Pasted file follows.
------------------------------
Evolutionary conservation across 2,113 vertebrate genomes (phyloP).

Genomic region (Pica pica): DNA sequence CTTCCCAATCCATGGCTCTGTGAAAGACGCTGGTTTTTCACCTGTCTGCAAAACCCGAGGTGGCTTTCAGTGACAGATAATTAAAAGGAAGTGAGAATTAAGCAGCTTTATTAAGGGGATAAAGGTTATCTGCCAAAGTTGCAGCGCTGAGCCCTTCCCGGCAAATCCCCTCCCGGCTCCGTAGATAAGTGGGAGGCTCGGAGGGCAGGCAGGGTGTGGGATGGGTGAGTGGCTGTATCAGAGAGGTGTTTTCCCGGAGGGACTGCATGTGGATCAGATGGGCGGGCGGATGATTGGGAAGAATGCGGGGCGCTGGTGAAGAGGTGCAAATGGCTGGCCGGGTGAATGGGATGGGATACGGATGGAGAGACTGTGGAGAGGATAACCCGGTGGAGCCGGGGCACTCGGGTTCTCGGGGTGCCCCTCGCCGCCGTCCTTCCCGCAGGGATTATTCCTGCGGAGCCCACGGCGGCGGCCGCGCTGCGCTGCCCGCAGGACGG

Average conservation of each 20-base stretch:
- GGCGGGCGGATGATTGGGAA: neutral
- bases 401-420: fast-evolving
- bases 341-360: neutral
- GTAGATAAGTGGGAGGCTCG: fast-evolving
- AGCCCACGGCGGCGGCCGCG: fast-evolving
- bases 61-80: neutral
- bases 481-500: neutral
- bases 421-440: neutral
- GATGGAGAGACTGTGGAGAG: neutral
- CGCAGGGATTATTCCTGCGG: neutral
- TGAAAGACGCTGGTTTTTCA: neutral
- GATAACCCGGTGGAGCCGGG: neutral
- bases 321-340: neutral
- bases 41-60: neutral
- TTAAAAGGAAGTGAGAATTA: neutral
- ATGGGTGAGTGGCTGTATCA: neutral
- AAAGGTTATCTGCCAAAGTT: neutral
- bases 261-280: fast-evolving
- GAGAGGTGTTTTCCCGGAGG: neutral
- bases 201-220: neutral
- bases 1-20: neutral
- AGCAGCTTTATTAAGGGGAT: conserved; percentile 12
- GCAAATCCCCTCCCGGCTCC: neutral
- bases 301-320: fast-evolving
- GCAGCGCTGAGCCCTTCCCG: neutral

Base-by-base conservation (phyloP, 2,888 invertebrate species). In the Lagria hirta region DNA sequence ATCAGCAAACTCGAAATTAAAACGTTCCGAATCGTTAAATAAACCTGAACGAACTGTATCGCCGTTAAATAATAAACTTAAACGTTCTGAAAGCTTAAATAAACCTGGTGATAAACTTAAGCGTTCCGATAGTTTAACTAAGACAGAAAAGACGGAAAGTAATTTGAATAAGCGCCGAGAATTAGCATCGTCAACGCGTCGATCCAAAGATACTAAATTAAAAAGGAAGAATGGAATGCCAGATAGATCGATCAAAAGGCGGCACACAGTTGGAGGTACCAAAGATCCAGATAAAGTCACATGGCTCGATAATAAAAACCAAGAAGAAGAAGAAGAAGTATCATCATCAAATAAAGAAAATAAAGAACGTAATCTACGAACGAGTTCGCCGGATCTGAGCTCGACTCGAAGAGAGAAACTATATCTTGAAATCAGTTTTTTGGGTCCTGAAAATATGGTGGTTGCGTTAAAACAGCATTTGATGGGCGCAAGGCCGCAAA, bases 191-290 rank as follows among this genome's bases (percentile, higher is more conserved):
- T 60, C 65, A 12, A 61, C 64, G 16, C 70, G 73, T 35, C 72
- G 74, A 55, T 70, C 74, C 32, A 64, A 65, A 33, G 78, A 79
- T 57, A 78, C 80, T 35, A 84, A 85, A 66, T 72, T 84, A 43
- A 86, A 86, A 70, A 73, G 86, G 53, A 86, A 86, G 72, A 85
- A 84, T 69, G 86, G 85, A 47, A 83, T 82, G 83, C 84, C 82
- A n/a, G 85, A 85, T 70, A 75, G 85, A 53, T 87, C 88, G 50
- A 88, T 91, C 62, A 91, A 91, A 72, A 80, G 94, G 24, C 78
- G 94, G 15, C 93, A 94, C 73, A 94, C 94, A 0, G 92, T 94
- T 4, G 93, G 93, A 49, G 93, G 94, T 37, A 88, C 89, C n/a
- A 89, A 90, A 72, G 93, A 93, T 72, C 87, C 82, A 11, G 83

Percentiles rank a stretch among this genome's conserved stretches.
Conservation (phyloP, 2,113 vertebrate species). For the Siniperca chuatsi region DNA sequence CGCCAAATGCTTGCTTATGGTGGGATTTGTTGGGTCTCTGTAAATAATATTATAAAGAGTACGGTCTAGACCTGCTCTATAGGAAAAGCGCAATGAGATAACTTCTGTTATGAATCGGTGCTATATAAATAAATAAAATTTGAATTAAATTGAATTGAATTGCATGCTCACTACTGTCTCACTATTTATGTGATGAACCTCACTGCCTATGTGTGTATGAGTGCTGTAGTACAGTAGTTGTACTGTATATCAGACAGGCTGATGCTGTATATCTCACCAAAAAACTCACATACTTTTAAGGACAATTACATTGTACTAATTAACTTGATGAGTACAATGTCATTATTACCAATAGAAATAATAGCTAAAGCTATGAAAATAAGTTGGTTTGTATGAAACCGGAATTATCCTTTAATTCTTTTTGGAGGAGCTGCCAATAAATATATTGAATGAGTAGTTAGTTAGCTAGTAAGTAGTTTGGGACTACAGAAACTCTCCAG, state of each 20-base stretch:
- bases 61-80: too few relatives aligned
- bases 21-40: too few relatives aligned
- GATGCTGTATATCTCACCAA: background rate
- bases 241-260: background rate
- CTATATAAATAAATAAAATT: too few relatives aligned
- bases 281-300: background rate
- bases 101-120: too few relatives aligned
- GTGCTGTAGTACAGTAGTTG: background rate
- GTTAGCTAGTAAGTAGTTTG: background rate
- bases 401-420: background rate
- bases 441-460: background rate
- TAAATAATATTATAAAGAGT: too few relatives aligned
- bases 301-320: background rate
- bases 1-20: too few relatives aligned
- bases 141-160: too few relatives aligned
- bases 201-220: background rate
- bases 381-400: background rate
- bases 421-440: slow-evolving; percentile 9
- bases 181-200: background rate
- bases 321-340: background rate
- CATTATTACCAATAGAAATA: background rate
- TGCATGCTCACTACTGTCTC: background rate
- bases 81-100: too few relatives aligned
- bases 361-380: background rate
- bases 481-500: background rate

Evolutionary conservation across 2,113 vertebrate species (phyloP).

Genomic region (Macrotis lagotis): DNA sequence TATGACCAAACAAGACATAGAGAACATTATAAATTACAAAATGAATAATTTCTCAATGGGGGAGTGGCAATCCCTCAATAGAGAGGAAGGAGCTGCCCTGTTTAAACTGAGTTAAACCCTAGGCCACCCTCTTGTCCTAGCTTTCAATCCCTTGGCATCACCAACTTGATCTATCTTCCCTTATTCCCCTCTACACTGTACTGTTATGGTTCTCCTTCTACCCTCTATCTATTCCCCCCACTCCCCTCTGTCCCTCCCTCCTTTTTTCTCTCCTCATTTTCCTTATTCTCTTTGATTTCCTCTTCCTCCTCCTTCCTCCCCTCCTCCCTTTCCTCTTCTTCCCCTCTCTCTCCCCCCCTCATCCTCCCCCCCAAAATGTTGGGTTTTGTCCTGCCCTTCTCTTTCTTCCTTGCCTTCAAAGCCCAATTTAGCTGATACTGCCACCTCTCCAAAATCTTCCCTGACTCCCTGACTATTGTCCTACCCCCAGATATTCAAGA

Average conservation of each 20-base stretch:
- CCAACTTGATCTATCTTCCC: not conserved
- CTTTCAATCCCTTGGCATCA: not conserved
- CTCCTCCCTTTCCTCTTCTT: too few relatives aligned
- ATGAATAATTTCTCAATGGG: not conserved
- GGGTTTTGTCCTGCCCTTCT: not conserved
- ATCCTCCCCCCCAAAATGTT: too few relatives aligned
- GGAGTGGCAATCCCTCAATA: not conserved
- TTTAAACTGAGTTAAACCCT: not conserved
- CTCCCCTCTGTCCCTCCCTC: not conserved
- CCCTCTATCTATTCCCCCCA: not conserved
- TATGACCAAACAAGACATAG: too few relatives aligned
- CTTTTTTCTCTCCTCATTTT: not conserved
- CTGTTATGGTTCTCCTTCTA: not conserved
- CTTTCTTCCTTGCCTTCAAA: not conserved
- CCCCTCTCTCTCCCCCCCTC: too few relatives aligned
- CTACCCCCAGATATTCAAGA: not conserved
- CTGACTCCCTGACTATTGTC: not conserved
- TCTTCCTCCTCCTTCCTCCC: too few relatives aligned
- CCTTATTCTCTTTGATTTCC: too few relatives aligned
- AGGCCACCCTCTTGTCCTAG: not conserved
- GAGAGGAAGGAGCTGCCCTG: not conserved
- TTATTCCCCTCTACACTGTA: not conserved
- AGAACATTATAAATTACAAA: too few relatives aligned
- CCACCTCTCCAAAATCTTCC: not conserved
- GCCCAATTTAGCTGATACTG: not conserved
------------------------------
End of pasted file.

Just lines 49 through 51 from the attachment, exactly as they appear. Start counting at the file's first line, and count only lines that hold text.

- GTGCTGTAGTACAGTAGTTG: background rate
- GTTAGCTAGTAAGTAGTTTG: background rate
- bases 401-420: background rate